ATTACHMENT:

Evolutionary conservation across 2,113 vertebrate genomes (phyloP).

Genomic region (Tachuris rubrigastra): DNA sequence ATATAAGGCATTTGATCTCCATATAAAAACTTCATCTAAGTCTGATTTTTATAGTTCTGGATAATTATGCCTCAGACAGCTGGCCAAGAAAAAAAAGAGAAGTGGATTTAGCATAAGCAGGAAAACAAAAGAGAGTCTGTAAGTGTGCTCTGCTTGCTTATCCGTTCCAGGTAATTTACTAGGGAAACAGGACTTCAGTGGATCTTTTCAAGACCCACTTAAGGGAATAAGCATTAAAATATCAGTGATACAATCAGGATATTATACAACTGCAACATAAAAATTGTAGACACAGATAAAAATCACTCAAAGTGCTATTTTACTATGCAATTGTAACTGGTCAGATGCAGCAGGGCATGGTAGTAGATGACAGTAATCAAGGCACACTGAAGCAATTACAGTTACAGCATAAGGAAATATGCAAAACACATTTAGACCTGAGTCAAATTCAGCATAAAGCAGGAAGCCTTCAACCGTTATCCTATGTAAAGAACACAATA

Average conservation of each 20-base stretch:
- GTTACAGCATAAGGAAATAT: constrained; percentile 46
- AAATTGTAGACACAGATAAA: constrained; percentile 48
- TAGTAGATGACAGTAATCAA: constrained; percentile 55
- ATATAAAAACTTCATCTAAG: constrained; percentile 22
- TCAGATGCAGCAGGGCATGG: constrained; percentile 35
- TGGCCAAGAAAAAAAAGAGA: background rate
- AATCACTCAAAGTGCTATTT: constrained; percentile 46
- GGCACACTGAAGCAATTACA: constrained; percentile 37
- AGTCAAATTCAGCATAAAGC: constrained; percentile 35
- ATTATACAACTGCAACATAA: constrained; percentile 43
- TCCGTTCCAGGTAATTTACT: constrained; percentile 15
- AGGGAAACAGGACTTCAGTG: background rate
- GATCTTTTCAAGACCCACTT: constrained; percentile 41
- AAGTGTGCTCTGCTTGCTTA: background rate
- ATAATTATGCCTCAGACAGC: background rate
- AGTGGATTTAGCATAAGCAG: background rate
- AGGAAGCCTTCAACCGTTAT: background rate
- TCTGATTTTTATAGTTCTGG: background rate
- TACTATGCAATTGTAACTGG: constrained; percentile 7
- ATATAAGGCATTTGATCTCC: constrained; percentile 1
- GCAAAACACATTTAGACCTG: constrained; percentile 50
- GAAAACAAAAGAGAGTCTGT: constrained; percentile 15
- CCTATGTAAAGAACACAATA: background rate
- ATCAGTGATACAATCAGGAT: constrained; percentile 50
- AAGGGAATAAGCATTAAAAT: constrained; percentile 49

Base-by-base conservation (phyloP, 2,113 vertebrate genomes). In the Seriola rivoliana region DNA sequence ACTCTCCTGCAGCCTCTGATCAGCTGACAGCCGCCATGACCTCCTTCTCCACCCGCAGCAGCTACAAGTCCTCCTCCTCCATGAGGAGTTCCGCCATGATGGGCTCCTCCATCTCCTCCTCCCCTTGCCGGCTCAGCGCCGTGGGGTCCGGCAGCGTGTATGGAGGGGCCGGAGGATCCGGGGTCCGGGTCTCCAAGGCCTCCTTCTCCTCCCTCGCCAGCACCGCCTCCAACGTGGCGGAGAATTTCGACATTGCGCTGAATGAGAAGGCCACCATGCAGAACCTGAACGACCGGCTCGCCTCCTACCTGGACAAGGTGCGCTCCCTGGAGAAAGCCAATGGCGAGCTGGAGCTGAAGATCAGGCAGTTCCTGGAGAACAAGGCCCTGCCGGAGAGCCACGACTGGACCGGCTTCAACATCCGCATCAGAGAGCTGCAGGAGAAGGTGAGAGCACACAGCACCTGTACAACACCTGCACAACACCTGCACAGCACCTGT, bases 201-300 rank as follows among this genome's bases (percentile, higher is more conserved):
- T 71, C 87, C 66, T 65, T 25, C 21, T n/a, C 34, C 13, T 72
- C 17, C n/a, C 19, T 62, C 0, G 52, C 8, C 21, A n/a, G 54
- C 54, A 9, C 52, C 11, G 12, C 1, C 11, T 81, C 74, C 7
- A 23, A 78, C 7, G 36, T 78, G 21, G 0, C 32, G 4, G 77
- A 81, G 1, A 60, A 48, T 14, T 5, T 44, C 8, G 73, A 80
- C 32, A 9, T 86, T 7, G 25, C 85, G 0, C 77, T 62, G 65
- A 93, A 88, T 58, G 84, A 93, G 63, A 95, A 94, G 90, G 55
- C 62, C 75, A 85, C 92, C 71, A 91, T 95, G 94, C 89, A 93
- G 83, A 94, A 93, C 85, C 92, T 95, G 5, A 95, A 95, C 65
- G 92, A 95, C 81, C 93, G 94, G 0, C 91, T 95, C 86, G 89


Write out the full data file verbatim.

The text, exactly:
Evolutionary conservation across 2,113 vertebrate genomes (phyloP).

Genomic region (Tachuris rubrigastra): DNA sequence ATATAAGGCATTTGATCTCCATATAAAAACTTCATCTAAGTCTGATTTTTATAGTTCTGGATAATTATGCCTCAGACAGCTGGCCAAGAAAAAAAAGAGAAGTGGATTTAGCATAAGCAGGAAAACAAAAGAGAGTCTGTAAGTGTGCTCTGCTTGCTTATCCGTTCCAGGTAATTTACTAGGGAAACAGGACTTCAGTGGATCTTTTCAAGACCCACTTAAGGGAATAAGCATTAAAATATCAGTGATACAATCAGGATATTATACAACTGCAACATAAAAATTGTAGACACAGATAAAAATCACTCAAAGTGCTATTTTACTATGCAATTGTAACTGGTCAGATGCAGCAGGGCATGGTAGTAGATGACAGTAATCAAGGCACACTGAAGCAATTACAGTTACAGCATAAGGAAATATGCAAAACACATTTAGACCTGAGTCAAATTCAGCATAAAGCAGGAAGCCTTCAACCGTTATCCTATGTAAAGAACACAATA

Average conservation of each 20-base stretch:
- GTTACAGCATAAGGAAATAT: constrained; percentile 46
- AAATTGTAGACACAGATAAA: constrained; percentile 48
- TAGTAGATGACAGTAATCAA: constrained; percentile 55
- ATATAAAAACTTCATCTAAG: constrained; percentile 22
- TCAGATGCAGCAGGGCATGG: constrained; percentile 35
- TGGCCAAGAAAAAAAAGAGA: background rate
- AATCACTCAAAGTGCTATTT: constrained; percentile 46
- GGCACACTGAAGCAATTACA: constrained; percentile 37
- AGTCAAATTCAGCATAAAGC: constrained; percentile 35
- ATTATACAACTGCAACATAA: constrained; percentile 43
- TCCGTTCCAGGTAATTTACT: constrained; percentile 15
- AGGGAAACAGGACTTCAGTG: background rate
- GATCTTTTCAAGACCCACTT: constrained; percentile 41
- AAGTGTGCTCTGCTTGCTTA: background rate
- ATAATTATGCCTCAGACAGC: background rate
- AGTGGATTTAGCATAAGCAG: background rate
- AGGAAGCCTTCAACCGTTAT: background rate
- TCTGATTTTTATAGTTCTGG: background rate
- TACTATGCAATTGTAACTGG: constrained; percentile 7
- ATATAAGGCATTTGATCTCC: constrained; percentile 1
- GCAAAACACATTTAGACCTG: constrained; percentile 50
- GAAAACAAAAGAGAGTCTGT: constrained; percentile 15
- CCTATGTAAAGAACACAATA: background rate
- ATCAGTGATACAATCAGGAT: constrained; percentile 50
- AAGGGAATAAGCATTAAAAT: constrained; percentile 49

Base-by-base conservation (phyloP, 2,113 vertebrate genomes). In the Seriola rivoliana region DNA sequence ACTCTCCTGCAGCCTCTGATCAGCTGACAGCCGCCATGACCTCCTTCTCCACCCGCAGCAGCTACAAGTCCTCCTCCTCCATGAGGAGTTCCGCCATGATGGGCTCCTCCATCTCCTCCTCCCCTTGCCGGCTCAGCGCCGTGGGGTCCGGCAGCGTGTATGGAGGGGCCGGAGGATCCGGGGTCCGGGTCTCCAAGGCCTCCTTCTCCTCCCTCGCCAGCACCGCCTCCAACGTGGCGGAGAATTTCGACATTGCGCTGAATGAGAAGGCCACCATGCAGAACCTGAACGACCGGCTCGCCTCCTACCTGGACAAGGTGCGCTCCCTGGAGAAAGCCAATGGCGAGCTGGAGCTGAAGATCAGGCAGTTCCTGGAGAACAAGGCCCTGCCGGAGAGCCACGACTGGACCGGCTTCAACATCCGCATCAGAGAGCTGCAGGAGAAGGTGAGAGCACACAGCACCTGTACAACACCTGCACAACACCTGCACAGCACCTGT, bases 201-300 rank as follows among this genome's bases (percentile, higher is more conserved):
- T 71, C 87, C 66, T 65, T 25, C 21, T n/a, C 34, C 13, T 72
- C 17, C n/a, C 19, T 62, C 0, G 52, C 8, C 21, A n/a, G 54
- C 54, A 9, C 52, C 11, G 12, C 1, C 11, T 81, C 74, C 7
- A 23, A 78, C 7, G 36, T 78, G 21, G 0, C 32, G 4, G 77
- A 81, G 1, A 60, A 48, T 14, T 5, T 44, C 8, G 73, A 80
- C 32, A 9, T 86, T 7, G 25, C 85, G 0, C 77, T 62, G 65
- A 93, A 88, T 58, G 84, A 93, G 63, A 95, A 94, G 90, G 55
- C 62, C 75, A 85, C 92, C 71, A 91, T 95, G 94, C 89, A 93
- G 83, A 94, A 93, C 85, C 92, T 95, G 5, A 95, A 95, C 65
- G 92, A 95, C 81, C 93, G 94, G 0, C 91, T 95, C 86, G 89